How tighter rules modernize and safeguard India’s medical devices market

Author: Joyoti Negi, Manager, Medical Devices / IVD, PharmaLex

India’s regulatory authorities have tightened their requirements for producing, importing, and marketing medical devices, bringing regulations more in line with those of major markets.

The Medical Device Rules Act of 2020 amends and updates the Medical Device Rules that were drafted in 2017 to provide specific medical device regulations aimed at ensuring products sold in India are safe and perform as intended and also for their mandatory registration.

How India’s MedTech products are regulated

Medical devices and In Vitro Diagnostics (IVDs) are controlled by the Drug Controller General of India (DCGI), which is part of the Ministry of Health and Family Welfare’s Central Drugs Standard Control Organization (CDSCO).

Before the 2020 amendment, only 37 categories of medical devices were regulated or notified to be regulated in the country. The changes mean all unregulated medical devices must be registered with the CDSCO.

Previously, importers could apply for an import license to bring a product to India. Under the new act, however, they must first register their company profile on the CDSCO website then go through the application process for an import license.

There are a set of rules that must be followed to obtain an import license for a medical device, including an evaluation to determine if it requires registration and, if so, which of the four risk categories (A, B, C or D) the product is classified under. Importers must use an agent and have confirmation of a draft application by the authorized agent.

Applying for a license

Registration of a medical device is also impacted by whether there is a predicate (or similar) device already on the market. Importers and producers with a predicate device already available in India would apply using a MD-14 with permission under form MD-15 for all risk categories.

New devices that do not have a predicate device in India should apply using application form MD-26 with permission under form MD-27.

Those products that don’t have a predicate will go through a more stringent application process, for example undertake clinical investigation, unless the product has been marketed in a reference country – the UK, US, Australia, Canada or Japan — for at least two years.

There are, however, some exceptions. If the medical device falls under Class A, clinical investigation data may not be required unless the Central Licensing Authority considers such data necessary.

In the case of a medical device of which drugs are also a part, the submission of requirements relating to animal toxicology, reproduction studies, teratogenic studies, perinatal studies, mutagenicity and carcinogenicity may be relaxed if those drugs are already approved and marketed in India and supported by adequate published evidence regarding safety of the drug.

Furthermore, if the medical device is indicated in life threatening, serious diseases or diseases of special relevance to the Indian health scenario, national emergencies, extreme urgency, epidemic and medical devices indicated for conditions, diseases for which there is no therapy, the animal data or clinical data requirements may be abbreviated, deferred or omitted, as deemed appropriate by the Central Licensing Authority.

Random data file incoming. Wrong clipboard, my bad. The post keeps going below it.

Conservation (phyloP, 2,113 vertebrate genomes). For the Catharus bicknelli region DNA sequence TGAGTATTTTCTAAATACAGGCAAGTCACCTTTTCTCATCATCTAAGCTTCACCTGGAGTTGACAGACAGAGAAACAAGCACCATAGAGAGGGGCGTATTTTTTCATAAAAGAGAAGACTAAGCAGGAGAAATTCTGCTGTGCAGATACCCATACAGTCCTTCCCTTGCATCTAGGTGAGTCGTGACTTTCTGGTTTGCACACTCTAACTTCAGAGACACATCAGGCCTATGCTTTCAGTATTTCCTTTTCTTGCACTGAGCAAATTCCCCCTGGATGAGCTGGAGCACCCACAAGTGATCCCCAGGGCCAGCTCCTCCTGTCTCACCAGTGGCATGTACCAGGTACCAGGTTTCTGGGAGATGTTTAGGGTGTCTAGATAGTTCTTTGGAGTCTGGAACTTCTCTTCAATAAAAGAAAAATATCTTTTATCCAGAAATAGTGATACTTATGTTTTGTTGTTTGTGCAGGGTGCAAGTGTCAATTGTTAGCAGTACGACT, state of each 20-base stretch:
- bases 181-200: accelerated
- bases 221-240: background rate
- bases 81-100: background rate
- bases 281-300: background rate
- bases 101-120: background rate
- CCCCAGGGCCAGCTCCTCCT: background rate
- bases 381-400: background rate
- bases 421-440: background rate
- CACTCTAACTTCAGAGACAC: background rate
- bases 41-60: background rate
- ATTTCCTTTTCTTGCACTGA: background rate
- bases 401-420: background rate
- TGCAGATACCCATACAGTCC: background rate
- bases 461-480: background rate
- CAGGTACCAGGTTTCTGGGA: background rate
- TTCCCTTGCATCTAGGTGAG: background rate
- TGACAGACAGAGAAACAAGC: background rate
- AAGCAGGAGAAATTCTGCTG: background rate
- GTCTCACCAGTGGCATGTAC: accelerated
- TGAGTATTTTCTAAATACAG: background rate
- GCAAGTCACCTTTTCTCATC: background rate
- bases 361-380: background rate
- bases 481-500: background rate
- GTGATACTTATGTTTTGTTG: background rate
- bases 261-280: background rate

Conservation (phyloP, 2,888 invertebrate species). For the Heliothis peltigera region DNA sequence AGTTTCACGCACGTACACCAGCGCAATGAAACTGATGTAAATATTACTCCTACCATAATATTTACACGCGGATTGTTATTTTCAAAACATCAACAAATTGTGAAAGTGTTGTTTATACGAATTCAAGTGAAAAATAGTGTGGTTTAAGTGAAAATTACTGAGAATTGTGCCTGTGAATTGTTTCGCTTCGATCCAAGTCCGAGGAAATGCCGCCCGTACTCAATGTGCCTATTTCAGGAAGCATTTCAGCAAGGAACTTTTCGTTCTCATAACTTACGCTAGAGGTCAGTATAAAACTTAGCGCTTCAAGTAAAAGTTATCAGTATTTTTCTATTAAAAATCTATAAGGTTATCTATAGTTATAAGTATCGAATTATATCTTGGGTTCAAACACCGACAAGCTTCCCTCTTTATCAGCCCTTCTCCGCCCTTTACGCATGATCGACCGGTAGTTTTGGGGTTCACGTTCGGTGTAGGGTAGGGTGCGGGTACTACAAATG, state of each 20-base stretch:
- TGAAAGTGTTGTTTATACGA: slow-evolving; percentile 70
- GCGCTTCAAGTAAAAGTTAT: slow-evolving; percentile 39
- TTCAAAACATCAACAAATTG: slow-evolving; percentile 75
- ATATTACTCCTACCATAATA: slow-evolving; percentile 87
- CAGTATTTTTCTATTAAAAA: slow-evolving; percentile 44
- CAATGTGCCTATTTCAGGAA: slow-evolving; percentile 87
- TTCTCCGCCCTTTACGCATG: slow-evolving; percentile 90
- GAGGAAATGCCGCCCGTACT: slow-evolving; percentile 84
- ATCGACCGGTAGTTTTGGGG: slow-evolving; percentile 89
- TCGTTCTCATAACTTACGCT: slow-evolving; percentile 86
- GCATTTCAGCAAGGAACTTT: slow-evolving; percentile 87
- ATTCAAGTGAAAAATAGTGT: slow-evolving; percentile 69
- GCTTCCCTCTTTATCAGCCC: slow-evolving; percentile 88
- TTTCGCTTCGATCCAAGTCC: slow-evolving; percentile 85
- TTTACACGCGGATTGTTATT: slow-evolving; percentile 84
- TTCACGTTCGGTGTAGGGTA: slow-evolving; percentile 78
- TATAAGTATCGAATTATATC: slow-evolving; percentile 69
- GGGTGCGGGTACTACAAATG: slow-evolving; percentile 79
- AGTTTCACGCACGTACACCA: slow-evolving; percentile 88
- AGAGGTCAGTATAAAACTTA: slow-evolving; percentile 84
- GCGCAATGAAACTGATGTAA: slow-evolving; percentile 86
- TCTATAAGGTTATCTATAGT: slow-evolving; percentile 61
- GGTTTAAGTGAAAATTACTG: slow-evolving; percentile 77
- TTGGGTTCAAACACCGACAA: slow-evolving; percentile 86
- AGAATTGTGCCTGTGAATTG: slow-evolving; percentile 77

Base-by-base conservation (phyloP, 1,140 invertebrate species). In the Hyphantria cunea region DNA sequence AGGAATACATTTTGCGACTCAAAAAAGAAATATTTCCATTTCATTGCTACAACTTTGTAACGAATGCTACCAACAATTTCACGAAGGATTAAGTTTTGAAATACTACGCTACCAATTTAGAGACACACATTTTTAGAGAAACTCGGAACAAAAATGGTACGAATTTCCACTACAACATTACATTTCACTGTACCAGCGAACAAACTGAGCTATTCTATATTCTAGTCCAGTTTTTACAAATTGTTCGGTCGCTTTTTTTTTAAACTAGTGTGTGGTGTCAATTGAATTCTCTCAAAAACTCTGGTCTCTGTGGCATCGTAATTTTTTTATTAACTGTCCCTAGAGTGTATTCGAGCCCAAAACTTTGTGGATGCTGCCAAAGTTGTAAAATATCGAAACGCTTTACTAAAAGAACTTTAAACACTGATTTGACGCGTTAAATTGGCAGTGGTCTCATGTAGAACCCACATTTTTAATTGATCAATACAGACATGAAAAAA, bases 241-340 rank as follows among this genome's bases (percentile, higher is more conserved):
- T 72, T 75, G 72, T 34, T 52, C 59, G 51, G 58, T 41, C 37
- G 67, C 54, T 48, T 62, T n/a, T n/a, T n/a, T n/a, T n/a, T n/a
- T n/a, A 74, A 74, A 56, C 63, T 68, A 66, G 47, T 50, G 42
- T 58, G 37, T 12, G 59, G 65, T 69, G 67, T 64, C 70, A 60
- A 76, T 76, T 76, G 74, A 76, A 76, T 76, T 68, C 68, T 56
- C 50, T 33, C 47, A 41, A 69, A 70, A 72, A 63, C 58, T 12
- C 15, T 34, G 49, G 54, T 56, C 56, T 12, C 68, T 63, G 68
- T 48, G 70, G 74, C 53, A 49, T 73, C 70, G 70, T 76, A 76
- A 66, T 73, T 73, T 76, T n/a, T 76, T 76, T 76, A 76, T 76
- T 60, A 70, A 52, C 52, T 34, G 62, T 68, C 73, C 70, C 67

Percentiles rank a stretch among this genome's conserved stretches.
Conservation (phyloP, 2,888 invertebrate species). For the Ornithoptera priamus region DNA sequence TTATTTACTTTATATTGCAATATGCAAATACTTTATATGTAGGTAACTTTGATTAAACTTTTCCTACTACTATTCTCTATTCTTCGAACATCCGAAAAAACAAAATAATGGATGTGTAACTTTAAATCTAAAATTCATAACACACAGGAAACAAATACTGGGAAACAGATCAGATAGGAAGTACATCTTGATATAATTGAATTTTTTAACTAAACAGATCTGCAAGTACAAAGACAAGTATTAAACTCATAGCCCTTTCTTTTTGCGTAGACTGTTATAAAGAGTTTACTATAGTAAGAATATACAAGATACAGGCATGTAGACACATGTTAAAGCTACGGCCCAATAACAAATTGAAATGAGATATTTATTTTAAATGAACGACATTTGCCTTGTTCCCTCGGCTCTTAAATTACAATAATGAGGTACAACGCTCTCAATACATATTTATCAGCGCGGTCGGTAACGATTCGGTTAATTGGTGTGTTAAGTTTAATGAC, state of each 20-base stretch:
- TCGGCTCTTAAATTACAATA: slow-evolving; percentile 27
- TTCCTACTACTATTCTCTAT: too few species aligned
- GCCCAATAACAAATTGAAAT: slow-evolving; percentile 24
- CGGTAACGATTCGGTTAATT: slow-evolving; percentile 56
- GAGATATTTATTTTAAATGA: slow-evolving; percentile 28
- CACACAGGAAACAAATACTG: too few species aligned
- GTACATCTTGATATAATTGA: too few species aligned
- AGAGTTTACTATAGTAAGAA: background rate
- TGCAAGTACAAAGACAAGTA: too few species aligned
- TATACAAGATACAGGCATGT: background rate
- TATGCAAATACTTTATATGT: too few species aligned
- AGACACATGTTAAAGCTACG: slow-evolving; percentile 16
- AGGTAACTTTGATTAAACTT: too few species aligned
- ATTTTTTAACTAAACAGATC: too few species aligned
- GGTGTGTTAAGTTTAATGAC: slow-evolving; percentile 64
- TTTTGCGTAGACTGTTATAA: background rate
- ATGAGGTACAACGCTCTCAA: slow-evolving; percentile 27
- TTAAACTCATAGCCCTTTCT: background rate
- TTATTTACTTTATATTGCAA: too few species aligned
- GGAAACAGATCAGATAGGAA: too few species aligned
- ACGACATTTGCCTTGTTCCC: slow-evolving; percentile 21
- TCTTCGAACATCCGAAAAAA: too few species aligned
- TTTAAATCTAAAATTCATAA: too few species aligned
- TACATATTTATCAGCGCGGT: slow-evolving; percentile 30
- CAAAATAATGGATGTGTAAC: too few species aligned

Permission to import or manufacture a medical device or IVD that does not have a predicate device on the market in India will be subject to certain conditions, including:

  • the medical device must conform to the specifications submitted along with the application
  • the permission holder of form MD-27 must submit the Periodic Safety Update Report to the Central Licensing Authority from the date of launch in the market and every six months for first two years followed by annual submission for two more successive years
  • the permission holder must inform the Central Licensing Authority of the date of launch of the medical device in the market
  • the permission holder of Form MD-27 must submit any suspected unexpected serious adverse event within 15 days of the awareness of the event to the Central Licensing Authority

Following required processes

Importers, manufacturers, distributors, whole sellers and retailers of previously unregulated Class A (low-risk) and Class B (low-medium risk) medical devices sold in India were originally required to obtain a license before October 1, 2022, and that deadline was extended to 31 March 2023.

Importers and manufacturers, distributors, whole sellers and retailers of presently unregulated Class C (medium-high risk) and Class D (high risk) medical devices sold in India must obtain a license before October 1, 2023.

The State Licensing Authority assigns a Notified Body to confirm the requirements of Quality Management System and Technical Review for Class A & Class B Medical Device Manufacturers.

Central Licensing Authority may avail the services of a Notified Body for inspecting the manufacturing site of Class C and Class D medical devices and Technical Review.

As per a notification from CDSCO updated on 9 March 2023, 13 notified bodies have so far been registered.


The contents of this article/presentation are solely the opinion of the author and do not represent the opinions of PharmaLex GmbH or its parent AmerisourceBergen Corporation. PharmaLex and AmerisourceBergen strongly encourage readers/listeners to review available information related to the topics mentioned herein and to rely on their own experience and expertise in making decisions related thereto.

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